In 1967, Georgia businessman S. Truett Cathy founded the very first Chick-fil-A fast-food restaurant in Atlanta's Greenbriar Shopping Center. Famous for its chicken sandwiches -- and for its policy of closing for business on Sundays -- Chick-fil-A has grown into a wildly successful chain of more than 2,100 restaurants in 46 states and the District of Columbia.
Ten years ago, I had the good fortune to interview S. Truett Cathy along with Kansas City business icon Bert Berkley for our book, Giving Back. During the course of our interview, Cathy -- who passed away in 2014 at the age of 93 -- revealed the secrets to his own considerable success in both business and life.
I recently wrote an article about Chick-fil-A and delivery partner DoorDash giving away 200,000 free chicken sandwiches, and I remembered the interview. After digging through my archives for an hour or two, I finally found it.
We change the world, and ourselves, by our response to unexpected opportunities." -S.Truett Cathy-- Chick-fil-A, Inc. (@ChickfilA) July 20, 2018
Here's an edited excerpt from our 2007 interview:
Question: What events took place that helped you decide you wanted to give back?
S. Truett Cathy: I was born in poverty. My mother was the breadwinner, and it was at an early age that she opened a boarding house. We furnished a bed in a room and charged a dollar a day -- $7 a week -- for room and board. And I learned how to shuck corn and shell peas and wash dishes and set the table. I belong to the First Baptist Church of Jonesboro, Georgia. My pastor asked, "What did Jesus say that few people believe?" The answer was simply that it is better to give than to receive. There are very few people who have found this out. It seems to me like the more I give, the more I have.
Question: How old were you when you came to the conclusion that you wanted to give back?
S. Truett Cathy: Throughout my business life. I've been in business for over 61 years -- in 2006, I celebrated my 60th year in the restaurant business at the same location. I don't know of anybody who has been in business anyplace for that length of time. I've been in the restaurant business serving the physical and emotional needs of people, and oftentimes their spiritual needs. I feel like it's a high calling to have that position of furnishing the essentials of life, and not just food, itself...I started out at eight years old buying Cokes, six for a quarter, and selling them for a nickel apiece and recognizing a 5-cent profit. A full case of Coca-Cola was 24 Cokes for 80 cents; you sell 24 Cokes for 5 cents apiece, and you made yourself 40 cents. To me, that was big business. From there, I sold magazines, and I got a paper route. I would tell my people if they would get their paper from me, I would put it by the screen door or put it up on the porch. I would be there rain or shine. I was a pretty good salesman in that period of time. Then I had a gift for buying something wholesale and selling it retail.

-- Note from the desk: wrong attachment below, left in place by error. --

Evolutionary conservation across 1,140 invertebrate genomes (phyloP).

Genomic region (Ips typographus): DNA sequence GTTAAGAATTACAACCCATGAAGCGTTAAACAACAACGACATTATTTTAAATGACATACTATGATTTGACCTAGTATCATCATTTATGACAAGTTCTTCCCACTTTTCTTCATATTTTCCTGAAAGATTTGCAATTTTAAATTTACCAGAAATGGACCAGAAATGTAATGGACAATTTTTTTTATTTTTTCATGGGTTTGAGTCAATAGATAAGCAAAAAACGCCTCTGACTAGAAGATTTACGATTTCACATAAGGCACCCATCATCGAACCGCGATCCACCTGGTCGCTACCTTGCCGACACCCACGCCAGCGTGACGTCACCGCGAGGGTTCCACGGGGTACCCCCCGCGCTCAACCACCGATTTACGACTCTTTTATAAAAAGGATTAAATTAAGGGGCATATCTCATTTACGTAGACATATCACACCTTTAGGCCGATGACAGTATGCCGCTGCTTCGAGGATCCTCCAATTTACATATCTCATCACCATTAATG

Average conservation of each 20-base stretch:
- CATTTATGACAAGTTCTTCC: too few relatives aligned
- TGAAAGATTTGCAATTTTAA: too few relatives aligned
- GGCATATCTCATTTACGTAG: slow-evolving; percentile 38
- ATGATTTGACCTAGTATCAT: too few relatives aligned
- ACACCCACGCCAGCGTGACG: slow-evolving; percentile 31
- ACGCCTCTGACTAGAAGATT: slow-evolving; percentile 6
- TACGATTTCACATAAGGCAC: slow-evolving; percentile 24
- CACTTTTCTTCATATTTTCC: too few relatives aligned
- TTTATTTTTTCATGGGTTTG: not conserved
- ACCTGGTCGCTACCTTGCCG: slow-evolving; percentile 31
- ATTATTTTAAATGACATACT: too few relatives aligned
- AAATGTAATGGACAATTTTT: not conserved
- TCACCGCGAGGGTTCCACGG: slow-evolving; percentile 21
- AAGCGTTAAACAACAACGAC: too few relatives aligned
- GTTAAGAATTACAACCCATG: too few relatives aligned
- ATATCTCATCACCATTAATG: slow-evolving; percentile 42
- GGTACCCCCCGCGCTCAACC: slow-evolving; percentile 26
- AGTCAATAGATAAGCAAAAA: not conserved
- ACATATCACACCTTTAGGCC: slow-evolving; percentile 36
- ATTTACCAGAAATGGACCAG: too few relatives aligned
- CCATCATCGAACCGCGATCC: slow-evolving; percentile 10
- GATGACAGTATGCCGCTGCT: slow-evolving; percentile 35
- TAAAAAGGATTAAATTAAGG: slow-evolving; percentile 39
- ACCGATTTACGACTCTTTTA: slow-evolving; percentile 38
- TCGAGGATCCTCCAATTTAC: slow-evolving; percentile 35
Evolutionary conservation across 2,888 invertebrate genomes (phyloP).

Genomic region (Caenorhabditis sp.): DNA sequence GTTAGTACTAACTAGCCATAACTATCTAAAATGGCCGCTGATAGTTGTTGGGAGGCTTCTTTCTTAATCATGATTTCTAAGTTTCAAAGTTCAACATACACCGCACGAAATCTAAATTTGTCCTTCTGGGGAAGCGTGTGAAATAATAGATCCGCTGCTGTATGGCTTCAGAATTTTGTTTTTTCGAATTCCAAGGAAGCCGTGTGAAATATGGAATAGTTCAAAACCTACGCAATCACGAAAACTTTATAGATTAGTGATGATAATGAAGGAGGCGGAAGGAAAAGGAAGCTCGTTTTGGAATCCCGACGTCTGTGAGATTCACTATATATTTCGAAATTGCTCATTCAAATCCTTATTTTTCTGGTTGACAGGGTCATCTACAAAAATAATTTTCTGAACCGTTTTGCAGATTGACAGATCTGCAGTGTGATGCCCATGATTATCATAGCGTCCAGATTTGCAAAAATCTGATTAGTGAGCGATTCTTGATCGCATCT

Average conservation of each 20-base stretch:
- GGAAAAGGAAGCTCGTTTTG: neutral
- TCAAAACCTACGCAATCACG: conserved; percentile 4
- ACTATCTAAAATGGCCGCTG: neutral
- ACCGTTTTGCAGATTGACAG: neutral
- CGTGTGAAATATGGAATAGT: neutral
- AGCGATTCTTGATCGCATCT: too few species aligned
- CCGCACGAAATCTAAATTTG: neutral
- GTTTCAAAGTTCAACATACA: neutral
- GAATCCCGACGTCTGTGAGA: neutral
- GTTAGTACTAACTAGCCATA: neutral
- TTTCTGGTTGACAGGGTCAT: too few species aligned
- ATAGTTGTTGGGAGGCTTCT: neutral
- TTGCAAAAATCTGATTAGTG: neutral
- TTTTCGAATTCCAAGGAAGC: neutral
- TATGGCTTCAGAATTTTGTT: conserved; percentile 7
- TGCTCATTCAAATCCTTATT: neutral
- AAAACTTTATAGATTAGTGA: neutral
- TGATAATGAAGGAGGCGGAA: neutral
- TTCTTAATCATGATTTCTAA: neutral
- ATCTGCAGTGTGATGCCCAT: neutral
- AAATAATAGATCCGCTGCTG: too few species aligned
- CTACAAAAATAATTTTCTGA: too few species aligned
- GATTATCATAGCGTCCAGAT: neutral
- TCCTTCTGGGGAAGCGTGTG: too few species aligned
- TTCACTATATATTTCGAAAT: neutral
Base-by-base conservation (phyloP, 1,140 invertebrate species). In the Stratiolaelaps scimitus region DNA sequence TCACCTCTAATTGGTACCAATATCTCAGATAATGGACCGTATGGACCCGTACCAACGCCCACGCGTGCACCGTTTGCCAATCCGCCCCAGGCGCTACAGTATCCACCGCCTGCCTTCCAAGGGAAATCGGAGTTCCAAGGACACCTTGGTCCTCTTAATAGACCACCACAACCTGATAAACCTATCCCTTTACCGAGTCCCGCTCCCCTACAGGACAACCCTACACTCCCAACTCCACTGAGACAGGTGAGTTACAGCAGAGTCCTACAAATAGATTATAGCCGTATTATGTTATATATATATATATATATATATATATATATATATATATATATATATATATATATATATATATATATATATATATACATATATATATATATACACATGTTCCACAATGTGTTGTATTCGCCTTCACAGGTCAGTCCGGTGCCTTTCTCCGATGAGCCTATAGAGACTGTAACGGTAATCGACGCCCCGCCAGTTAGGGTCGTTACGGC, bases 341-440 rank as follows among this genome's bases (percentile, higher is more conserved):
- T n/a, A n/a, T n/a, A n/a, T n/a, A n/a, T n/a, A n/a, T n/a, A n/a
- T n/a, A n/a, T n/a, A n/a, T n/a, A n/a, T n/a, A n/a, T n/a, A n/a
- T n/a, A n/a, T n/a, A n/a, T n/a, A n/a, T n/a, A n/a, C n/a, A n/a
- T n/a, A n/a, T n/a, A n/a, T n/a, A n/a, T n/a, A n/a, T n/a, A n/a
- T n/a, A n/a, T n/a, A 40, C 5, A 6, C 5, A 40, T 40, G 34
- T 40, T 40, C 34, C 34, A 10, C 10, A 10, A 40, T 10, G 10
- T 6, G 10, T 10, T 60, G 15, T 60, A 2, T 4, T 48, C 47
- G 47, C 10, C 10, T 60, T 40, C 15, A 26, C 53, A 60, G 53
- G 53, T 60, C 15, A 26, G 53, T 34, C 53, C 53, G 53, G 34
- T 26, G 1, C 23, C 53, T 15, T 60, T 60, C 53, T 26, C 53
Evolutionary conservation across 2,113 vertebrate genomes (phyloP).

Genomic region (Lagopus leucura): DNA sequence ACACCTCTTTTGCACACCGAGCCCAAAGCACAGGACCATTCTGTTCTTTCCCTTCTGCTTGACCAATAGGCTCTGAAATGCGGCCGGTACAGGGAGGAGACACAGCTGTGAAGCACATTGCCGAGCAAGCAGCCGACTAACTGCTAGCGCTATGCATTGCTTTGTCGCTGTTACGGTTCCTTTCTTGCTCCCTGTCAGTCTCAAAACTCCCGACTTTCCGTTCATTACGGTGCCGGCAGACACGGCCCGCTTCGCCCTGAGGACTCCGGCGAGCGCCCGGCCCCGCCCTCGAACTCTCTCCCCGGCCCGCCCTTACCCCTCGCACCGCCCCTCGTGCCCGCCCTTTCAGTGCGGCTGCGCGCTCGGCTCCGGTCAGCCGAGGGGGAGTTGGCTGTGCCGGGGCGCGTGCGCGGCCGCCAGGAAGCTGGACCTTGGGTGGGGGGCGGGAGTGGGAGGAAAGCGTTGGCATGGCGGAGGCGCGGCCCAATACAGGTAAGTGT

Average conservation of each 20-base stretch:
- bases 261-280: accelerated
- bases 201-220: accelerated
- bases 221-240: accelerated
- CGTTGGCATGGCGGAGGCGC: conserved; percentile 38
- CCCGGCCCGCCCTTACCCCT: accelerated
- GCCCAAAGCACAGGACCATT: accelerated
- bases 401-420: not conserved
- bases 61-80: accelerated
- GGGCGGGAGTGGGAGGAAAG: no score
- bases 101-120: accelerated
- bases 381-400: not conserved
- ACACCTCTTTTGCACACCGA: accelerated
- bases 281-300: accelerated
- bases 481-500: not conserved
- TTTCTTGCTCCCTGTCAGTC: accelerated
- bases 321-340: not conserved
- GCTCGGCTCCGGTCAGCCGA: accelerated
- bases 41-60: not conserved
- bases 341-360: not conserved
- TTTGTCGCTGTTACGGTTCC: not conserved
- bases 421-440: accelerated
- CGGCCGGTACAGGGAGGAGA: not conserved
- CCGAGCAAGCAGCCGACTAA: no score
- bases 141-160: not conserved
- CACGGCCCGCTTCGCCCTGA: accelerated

Question: What individuals were key to your deciding to give back?
S. Truett Cathy: The most positive were my mom, my wife, and the Sunday school teacher I had when I was a teenager. He was very kind to me and he was a role model for me. He helped me with my papers on Sunday morning. My dad was not the kind of father that I could go to when I had a problem. He was there, and that's about the only contact I had with him. We're still a private company, and I intend to stay that way. We give out a lot of things we couldn't do if we were a public company. We have a scholarship program for our part-time team members, where we give them $1,000 scholarships if they work for us for two years. Our average work schedule is 20 hours a week. We've devoted $40 million toward that, and the other scholarship programs we have. We have a boy's camp and a girl's camp, and I have 12 foster homes where we try to identify those kids who do not have any serious behavior problems, just victims of circumstances.
Question: What's the most significant contribution you have made with your leadership skills?
S. Truett Cathy: The most significant thing I think would be the example I have tried to set for other people, even with our family, that I tried to not dictate, but demonstrate what I'm trying to say and what I'm trying to do. I have a moral and corporate compass to glorify God by being a faithful steward. That means to give back a portion of God's blessings to others, and to help the people we come in contact with.
Question: What corporate executives do you admire most for the contributions they have made to their communities?
S. Truett Cathy: I like J.B. Fuqua -- he has been very generous. He once told me, "Truett, it seems like the more money I give, the more I have." He has given away more than $150 million for various causes. He doesn't seem to get involved in it, but he's done a lot of good things. He was also a great benefactor.
Like every great entrepreneur and leader, S. Truett Cathy had strong values and he lived them every day of the week -- both in his business and in his life. These values served as the North Star that guided him as he built a wildly successful business -- Chick-fil-A -- the WinShape foundation, and a strong family. His life is a testament to the importance of authenticity.